Cancer isn't the only complication. Treatments for more advanced stages of CIN can also hamper your ability to conceive.

These often involve removing pre-cancerous cells through freezing, burning or biopsy, which may cause a reduction of mucus in the cervix.

This makes it harder for the sperm to reach the egg.

The treatment also weakens the cervix, and increases the risk of miscarriage. Similarly, pelvic radiotherapy, typically used in late-stage cervical cancer, leads to early menopause and an end of egg production.

Even virgins get it

5. Having multiple sex partners ups your risk of infection

What you consider to be a healthy sex life may jeopardise your well-being.

The greater the number of sex partners, the higher your odds of contracting HPV, says the Health Promotion Board of Singapore. This in turn ups your risk of warts and cancers.

Being in a long-term relationship doesn't mean you're safe either.

If your partner had contracted HPV from previous sexualencounters, it's likely that you would be infected too.

The silver lining: Once you stay monogamous, there's no risk of passing the infection back and forth between each other as you cannot get reinfected by the same strain of virus, say Dr Don Dizon and Dr Michael Krychman, coauthors of Questions & Answers About Human Papilloma Virus (HPV).

6. Even virgins get it

Reckon it affects only "bad girls"? Think again.

Even without full-fledge intercourse, HPV can infect the skin, mouth and reproductive organs, as infection can occur with skin-to-skin contact.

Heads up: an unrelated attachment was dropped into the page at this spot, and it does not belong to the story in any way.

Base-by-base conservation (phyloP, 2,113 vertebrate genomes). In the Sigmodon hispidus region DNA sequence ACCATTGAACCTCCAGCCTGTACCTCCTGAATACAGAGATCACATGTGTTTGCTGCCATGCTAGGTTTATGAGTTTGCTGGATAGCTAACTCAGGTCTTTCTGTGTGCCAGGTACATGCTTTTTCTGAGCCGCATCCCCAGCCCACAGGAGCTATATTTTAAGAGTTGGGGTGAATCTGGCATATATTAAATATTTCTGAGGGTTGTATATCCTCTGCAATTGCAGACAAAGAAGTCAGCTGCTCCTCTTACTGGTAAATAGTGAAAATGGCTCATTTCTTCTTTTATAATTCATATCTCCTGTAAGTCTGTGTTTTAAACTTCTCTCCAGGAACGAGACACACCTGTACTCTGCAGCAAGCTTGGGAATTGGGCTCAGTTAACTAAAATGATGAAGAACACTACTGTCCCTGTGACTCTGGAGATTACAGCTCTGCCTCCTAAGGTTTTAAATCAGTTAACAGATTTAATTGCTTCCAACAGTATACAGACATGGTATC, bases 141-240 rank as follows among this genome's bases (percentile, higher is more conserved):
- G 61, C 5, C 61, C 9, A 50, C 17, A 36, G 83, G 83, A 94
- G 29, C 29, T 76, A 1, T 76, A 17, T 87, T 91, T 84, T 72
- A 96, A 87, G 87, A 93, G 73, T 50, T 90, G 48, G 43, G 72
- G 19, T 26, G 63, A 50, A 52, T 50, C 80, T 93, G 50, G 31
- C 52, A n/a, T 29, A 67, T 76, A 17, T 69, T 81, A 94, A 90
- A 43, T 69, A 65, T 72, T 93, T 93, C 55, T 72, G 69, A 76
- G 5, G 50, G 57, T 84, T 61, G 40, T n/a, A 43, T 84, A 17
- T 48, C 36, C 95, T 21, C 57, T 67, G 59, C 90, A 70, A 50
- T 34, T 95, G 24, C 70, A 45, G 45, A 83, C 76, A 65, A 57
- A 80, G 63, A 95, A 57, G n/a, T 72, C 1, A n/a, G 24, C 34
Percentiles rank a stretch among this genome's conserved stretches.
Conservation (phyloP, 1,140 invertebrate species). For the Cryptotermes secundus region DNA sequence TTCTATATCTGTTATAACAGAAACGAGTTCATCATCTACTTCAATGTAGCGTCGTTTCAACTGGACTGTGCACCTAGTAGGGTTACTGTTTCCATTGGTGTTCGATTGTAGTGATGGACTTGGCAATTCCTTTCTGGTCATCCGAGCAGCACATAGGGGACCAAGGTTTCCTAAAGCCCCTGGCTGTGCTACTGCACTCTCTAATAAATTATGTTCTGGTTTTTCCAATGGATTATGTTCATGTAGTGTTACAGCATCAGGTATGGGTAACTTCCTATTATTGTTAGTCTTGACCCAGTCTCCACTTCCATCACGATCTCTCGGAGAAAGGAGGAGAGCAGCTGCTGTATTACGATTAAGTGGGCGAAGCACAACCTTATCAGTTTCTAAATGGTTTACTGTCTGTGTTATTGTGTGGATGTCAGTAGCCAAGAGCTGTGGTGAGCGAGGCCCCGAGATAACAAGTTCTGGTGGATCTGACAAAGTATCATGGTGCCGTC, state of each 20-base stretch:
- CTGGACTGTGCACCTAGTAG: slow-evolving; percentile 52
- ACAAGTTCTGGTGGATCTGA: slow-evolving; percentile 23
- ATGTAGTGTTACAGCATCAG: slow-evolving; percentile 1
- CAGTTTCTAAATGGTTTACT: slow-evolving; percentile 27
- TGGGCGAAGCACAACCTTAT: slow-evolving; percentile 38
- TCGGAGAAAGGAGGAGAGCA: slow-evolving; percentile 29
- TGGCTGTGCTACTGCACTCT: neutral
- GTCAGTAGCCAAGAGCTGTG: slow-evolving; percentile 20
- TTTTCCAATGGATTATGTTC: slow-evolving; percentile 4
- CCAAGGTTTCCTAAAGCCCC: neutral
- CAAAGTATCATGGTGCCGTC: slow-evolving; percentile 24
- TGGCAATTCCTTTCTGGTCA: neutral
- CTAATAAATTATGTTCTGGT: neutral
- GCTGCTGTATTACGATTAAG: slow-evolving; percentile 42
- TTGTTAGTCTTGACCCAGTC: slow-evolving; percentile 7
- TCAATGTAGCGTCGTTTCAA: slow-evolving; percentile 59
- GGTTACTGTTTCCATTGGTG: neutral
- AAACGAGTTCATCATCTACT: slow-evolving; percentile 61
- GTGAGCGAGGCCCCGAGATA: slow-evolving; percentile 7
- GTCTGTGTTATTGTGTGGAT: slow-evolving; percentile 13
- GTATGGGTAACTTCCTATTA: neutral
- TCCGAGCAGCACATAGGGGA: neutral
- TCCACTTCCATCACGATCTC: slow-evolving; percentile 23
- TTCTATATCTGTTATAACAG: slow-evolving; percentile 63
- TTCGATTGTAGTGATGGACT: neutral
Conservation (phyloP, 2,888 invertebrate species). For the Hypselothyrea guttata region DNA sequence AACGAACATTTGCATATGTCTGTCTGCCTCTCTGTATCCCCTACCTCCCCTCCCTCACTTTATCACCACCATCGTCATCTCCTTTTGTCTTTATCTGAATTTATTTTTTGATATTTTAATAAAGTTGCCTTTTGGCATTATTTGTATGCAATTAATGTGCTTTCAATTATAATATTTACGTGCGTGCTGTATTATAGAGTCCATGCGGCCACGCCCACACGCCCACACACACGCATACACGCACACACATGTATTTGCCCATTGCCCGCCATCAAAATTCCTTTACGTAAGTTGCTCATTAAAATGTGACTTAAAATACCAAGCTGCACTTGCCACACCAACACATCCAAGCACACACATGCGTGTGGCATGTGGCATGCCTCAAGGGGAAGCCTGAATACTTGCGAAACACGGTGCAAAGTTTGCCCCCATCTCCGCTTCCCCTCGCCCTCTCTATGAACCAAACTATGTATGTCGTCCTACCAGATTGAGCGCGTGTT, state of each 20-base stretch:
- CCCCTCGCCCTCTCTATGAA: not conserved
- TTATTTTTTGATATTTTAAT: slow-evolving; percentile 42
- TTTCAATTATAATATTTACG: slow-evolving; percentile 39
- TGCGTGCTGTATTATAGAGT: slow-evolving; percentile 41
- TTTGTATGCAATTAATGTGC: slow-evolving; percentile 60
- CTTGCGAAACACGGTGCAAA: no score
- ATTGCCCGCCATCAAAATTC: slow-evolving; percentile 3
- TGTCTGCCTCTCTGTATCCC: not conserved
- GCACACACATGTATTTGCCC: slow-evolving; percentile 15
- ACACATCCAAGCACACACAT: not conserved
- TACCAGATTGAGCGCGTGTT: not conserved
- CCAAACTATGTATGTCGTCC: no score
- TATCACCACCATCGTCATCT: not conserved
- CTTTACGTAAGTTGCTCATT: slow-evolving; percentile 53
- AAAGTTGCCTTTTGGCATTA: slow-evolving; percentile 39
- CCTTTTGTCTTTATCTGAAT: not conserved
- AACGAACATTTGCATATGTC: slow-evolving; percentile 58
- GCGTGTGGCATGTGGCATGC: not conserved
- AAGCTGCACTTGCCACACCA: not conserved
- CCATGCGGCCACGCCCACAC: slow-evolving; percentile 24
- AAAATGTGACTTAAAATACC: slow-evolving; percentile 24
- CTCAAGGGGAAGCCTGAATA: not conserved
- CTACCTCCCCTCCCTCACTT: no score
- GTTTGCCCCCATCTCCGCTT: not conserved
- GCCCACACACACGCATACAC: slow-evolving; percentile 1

Petting, sharing contaminated sex toys, and even kissing can allow viruses to enter cells if there are micro tears in skin.

Vaccination

7. There's a vaccination against it

Currently, two forms of vaccines are available here. Both protect against 70 per cent of HPV strains that cause cervical cancer - one fights subtypes 16 and 18 while the other targets these in addition to strains 6 and 11, which cause warts.

These start to take effect within a week of the first shot, and reach maximum efficacy after three doses.

Women aged between nine and 26 are advised to get the jabs.

They should last for a lifetime, as the body would have acquired the ability to launch more antibodies to counter a new attack, says Dr Chong.

However, because they're considered relatively new vaccines (the first batch was administered 10 years ago), only time will tell if booster injections are required, says Dr Chia Yin Nin, senior consultant at KK Women's and Children's Hospital.

Older women

8. Older women should still consider getting the jab

Although they're most effective if administered before you first do the deed, vaccinations work for sexually active women aged above 26 years too.

"The cut-off age recommended by Health Sciences Authority was set because initial trials were done on women in this age group," explains Dr Chia.

In the meantime, studies have found that the majority of women who are already sexually active are exposed to just one strain of the virus, so they can still get protection against other HPV subtypes through vaccination, she adds.

 

 

Get a copy of the December 2011 issue of SHAPE Singapore to read about the latest news in health, fitness, beauty and nutrition. SHAPE Singapore published by SPH Magazines is available at all newsstands now.

Bang Wei-Tin is a senior writer with SHAPE Singapore magazine by SPH Magazines.

Check out more stories at SHAPE Singapore online, www.shape.com.sg.

Purchase this article for republication.